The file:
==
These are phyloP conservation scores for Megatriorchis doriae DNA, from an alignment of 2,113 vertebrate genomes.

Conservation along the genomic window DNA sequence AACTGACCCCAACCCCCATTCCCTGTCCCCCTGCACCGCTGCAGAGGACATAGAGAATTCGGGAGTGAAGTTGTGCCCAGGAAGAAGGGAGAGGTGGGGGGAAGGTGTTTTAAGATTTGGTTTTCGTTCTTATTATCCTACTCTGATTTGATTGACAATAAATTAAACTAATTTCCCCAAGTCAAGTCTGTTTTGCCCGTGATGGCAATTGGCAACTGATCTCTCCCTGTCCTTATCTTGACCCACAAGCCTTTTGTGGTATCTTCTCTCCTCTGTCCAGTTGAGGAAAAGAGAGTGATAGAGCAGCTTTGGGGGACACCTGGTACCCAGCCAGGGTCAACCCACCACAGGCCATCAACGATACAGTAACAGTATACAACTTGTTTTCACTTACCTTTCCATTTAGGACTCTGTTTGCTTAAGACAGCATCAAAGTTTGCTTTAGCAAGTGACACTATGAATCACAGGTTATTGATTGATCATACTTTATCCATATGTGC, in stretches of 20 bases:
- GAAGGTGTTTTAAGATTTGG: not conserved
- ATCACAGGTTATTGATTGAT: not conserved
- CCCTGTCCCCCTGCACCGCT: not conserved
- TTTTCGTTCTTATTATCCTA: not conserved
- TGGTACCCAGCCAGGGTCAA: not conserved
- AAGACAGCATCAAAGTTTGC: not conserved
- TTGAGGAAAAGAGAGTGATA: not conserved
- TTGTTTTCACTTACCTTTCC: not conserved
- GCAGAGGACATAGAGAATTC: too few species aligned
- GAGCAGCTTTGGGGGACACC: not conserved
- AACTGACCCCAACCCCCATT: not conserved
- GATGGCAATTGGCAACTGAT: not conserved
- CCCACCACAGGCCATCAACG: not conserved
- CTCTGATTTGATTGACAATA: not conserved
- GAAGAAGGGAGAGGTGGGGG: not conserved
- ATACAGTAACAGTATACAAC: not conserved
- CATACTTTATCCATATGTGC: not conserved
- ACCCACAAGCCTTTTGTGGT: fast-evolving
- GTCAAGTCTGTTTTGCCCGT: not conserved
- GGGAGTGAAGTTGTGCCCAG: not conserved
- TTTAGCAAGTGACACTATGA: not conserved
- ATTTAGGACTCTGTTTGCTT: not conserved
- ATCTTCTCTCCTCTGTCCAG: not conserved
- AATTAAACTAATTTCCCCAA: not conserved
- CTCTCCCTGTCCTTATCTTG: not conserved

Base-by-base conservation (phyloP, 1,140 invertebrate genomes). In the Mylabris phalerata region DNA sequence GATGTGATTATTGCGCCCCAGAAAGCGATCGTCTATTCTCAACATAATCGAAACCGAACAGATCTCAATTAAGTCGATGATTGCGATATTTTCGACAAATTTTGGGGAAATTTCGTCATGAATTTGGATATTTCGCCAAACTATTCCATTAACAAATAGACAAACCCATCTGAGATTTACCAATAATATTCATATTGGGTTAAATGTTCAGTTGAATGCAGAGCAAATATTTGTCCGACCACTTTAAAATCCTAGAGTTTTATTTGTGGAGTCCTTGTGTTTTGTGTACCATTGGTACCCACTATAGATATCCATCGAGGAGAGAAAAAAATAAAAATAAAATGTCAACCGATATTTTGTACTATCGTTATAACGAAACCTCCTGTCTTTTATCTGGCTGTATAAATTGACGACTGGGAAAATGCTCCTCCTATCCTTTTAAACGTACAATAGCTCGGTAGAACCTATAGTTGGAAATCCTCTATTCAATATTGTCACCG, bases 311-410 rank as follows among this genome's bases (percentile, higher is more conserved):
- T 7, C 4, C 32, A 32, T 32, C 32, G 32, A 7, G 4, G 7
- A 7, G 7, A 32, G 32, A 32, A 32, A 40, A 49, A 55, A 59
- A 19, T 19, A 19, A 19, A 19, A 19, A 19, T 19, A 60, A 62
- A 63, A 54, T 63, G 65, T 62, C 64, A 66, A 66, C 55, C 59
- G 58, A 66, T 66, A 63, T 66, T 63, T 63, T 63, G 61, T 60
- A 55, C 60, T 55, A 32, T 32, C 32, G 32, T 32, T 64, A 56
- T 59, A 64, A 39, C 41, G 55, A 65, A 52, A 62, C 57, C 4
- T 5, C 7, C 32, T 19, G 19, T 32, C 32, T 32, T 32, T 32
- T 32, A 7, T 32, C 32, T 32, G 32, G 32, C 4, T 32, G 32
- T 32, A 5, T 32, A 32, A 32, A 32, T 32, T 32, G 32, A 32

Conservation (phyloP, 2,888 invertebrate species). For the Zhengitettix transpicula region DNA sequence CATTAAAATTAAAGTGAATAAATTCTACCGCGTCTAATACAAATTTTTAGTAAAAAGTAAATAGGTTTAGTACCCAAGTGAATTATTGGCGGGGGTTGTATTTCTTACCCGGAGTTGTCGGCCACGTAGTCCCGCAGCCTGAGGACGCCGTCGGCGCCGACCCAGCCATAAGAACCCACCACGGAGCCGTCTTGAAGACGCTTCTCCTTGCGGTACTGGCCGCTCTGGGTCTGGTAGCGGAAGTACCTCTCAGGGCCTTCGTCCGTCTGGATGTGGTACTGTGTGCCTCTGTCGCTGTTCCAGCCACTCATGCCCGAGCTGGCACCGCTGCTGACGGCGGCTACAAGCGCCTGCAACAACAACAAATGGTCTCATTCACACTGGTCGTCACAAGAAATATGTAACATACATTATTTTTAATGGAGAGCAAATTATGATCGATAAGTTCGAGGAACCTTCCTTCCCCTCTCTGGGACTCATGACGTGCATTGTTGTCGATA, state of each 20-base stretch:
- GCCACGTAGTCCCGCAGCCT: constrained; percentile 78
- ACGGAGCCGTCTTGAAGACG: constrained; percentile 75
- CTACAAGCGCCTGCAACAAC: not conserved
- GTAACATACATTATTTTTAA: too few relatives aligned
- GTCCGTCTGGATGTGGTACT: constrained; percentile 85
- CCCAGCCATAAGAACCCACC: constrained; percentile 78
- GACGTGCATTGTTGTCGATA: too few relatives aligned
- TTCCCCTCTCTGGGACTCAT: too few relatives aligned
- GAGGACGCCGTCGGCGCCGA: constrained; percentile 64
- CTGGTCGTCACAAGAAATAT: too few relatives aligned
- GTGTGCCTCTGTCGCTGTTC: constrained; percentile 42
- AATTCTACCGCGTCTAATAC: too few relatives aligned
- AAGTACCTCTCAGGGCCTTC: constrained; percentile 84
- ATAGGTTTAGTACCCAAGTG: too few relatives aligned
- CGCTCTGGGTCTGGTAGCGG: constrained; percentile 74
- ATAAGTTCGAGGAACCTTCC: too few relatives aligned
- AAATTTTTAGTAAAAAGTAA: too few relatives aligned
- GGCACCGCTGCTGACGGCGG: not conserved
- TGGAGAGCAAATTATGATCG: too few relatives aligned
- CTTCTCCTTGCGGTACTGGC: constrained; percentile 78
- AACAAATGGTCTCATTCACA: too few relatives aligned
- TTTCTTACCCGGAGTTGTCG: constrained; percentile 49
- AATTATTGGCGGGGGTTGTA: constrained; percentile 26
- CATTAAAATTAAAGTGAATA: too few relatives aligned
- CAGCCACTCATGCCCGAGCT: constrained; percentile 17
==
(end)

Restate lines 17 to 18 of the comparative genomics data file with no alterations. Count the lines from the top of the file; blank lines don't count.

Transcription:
- GAAGAAGGGAGAGGTGGGGG: not conserved
- ATACAGTAACAGTATACAAC: not conserved